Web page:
- Open this Google Spreadsheet and File > Make a copy (this is a fully functioning – if I haven’t broken it of the next version of TAGS so if you clear the Archive and setup you can start collecting and using this with your own data).
- Once you’ve copied select File > Publish to the web and publish the spreadsheet
- In the new spreadsheet open Tools > Script editor.. and Run > Setup (this get a copy of the spreadsheet id need to run as a service – in the normal scenario this is collected when the user authenticates the script with Twitter)
- Open Share > Publish as service.. and check ‘Allow anyone to invoke’ with ‘anonymous access’, not forgetting to ‘enable service’. You’ll need a copy of the service URL for later on. Click ‘Save’
- Back in the script editor on line 57 enter a ‘secret’ – this will prevent anyone from uploading data will in anonymous mode (you can choose to only enable the service when required for extra security.
- Open your install of R and load a copy of this script.
- There are four things to edit in this script
- key – spreadsheet key, the bit after https://docs.google.com/spreadsheet/ccc?key= and before the &hl… junk
- gid – the sheet number of the Edges sheet, unless you insert/use a different sheet should always be 105 for a TAGS spreadsheet
- serviceUrl – the url you got in step 4
- secret - the same secret you entered in step 5
- You might also need to install the packages used – most of them are standard but you may need to get igraph – used to get all social network data
- Run the R script – it may take some time to read a write to Google Spreadsheets so be patient
That’s it. If you go back to the spreadsheet (you may need to refresh) the SNA Metrics and Vertices sheets should be populated with data generated from R
The Apps Script Magic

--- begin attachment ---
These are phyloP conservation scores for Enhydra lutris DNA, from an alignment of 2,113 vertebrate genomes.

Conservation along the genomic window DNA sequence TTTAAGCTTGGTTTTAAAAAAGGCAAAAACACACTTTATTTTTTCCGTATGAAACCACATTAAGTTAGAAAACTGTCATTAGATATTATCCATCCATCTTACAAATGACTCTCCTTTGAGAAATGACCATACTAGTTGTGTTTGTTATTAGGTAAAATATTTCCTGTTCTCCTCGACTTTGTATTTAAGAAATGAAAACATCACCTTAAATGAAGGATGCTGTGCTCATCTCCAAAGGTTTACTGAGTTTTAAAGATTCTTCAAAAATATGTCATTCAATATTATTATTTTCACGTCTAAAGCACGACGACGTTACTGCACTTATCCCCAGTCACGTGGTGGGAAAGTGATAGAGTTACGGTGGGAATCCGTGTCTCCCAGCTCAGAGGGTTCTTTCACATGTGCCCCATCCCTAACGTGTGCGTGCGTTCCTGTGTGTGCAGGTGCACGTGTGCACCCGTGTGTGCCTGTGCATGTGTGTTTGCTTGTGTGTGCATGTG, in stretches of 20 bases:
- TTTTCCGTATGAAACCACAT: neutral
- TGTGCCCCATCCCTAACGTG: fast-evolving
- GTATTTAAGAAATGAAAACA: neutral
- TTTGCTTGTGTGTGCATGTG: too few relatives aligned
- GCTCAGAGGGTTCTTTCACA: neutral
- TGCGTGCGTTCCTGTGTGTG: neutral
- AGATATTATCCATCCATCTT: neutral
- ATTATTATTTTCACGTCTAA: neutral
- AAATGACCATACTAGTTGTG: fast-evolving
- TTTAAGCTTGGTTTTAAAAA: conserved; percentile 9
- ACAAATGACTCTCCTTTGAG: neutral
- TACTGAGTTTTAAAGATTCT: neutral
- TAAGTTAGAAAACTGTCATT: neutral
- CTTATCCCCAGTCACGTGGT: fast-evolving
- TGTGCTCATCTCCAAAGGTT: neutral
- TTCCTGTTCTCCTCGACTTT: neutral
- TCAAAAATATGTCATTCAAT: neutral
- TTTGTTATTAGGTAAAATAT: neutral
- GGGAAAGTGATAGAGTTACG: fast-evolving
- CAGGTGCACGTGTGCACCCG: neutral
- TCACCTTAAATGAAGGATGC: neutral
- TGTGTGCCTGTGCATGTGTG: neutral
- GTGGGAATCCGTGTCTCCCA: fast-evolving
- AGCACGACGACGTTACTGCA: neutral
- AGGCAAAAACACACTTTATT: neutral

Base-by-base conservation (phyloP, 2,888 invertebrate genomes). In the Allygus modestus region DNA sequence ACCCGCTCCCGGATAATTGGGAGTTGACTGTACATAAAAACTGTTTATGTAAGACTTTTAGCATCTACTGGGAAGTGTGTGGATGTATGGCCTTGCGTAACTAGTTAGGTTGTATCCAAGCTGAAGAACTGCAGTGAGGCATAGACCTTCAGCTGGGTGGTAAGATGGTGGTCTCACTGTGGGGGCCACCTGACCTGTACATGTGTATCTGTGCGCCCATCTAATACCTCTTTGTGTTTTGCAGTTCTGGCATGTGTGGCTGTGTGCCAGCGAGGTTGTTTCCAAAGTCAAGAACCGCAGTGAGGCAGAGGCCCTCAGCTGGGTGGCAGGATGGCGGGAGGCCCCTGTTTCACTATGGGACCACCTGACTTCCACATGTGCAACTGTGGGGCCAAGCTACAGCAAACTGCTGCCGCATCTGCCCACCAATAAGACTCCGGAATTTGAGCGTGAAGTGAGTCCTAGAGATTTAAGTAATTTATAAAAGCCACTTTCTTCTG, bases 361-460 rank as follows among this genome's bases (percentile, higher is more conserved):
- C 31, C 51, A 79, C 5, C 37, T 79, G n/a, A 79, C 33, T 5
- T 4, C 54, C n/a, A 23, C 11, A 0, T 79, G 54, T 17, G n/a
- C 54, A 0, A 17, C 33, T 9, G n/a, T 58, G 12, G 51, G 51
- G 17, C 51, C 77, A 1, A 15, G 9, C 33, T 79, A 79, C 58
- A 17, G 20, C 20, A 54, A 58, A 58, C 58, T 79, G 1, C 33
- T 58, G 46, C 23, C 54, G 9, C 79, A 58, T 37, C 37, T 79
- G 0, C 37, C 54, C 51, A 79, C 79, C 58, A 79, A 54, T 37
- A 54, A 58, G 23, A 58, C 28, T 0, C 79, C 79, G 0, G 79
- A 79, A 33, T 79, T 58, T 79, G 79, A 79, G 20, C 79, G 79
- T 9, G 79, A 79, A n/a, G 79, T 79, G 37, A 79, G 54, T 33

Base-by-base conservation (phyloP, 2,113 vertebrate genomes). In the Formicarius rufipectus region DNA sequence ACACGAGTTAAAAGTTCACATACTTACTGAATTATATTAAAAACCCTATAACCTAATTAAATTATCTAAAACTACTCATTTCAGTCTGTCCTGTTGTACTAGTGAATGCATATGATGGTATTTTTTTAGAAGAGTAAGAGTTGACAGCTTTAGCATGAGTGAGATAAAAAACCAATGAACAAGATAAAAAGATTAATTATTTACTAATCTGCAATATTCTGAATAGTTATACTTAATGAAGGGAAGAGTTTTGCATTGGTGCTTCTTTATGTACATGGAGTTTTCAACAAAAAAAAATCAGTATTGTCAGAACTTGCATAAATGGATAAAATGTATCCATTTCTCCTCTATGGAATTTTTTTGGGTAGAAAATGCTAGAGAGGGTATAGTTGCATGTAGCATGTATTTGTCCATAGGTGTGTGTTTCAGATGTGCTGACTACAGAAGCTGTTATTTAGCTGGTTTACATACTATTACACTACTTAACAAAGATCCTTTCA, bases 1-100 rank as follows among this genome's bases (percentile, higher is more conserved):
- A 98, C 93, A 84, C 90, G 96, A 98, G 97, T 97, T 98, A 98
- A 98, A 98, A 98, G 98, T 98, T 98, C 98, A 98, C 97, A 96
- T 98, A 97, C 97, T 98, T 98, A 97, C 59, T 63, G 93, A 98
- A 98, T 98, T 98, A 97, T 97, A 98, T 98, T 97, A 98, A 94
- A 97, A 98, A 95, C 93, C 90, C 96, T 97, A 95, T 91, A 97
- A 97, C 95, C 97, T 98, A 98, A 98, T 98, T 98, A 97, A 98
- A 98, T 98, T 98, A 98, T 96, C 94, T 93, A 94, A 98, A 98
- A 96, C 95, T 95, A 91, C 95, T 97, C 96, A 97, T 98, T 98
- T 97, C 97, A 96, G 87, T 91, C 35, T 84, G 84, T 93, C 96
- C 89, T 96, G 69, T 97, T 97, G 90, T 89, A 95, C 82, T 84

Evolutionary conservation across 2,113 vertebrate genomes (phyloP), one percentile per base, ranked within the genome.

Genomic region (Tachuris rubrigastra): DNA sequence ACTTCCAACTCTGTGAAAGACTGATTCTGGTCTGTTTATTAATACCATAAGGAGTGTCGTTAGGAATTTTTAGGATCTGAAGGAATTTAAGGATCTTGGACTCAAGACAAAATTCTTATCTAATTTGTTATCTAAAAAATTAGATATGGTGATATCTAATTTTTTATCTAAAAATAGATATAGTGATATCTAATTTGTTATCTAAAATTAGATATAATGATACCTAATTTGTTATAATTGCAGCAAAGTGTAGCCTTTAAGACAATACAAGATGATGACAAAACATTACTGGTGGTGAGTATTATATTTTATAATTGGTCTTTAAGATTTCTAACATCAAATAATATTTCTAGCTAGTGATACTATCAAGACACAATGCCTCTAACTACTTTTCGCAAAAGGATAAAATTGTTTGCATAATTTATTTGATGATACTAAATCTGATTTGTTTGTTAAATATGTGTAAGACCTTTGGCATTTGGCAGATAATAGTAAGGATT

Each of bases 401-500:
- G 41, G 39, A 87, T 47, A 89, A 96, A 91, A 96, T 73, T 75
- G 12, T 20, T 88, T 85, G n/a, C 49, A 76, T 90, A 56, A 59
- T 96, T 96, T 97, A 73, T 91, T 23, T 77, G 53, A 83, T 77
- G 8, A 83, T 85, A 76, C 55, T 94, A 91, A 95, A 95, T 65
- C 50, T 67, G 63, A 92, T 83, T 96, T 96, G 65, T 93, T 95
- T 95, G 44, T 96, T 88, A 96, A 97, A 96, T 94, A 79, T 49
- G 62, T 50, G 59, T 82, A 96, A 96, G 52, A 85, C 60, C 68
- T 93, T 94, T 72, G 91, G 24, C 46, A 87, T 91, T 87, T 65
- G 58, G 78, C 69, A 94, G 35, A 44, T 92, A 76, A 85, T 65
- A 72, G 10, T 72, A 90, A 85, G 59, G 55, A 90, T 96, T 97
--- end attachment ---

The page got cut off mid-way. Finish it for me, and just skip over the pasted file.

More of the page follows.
Here’s the Google Apps Script snippet used to handle the data being pushed from R:
I’ve commented most of it so you can see what is happening. While Apps Script has a debugger which lets you monitor execution and variables it can’t intercept the POST so I used the original POST/GET code to dump the data into some cells then tweaked the script to read it from there to work out what needed to be done.
I think this is a powerful model of reading selected, processing and then uploading data back to the source. I’m also only using the very basics of igraph and sure much more could be done to detect neighbourhoods, clusters and more. Also I wonder if more of the friendship data collection could be done in R with the TwitteR – (you R people really know how to make it hard to find info/help/support for your stuff ;) Right now I can get friend/follower info for a list of 250 users.
The intriguing aspect is just how much data can you push back to Apps Script and as there is a long list of Services could you also handle binary data like chart images (perhaps down the Blob and then Document Service route, or maybe just straight into Charts).
I welcome any comments you have about this technique and particularly value any feedback (I’m not a SNA expert so if there are errors in calculation or better measures I would welcome these)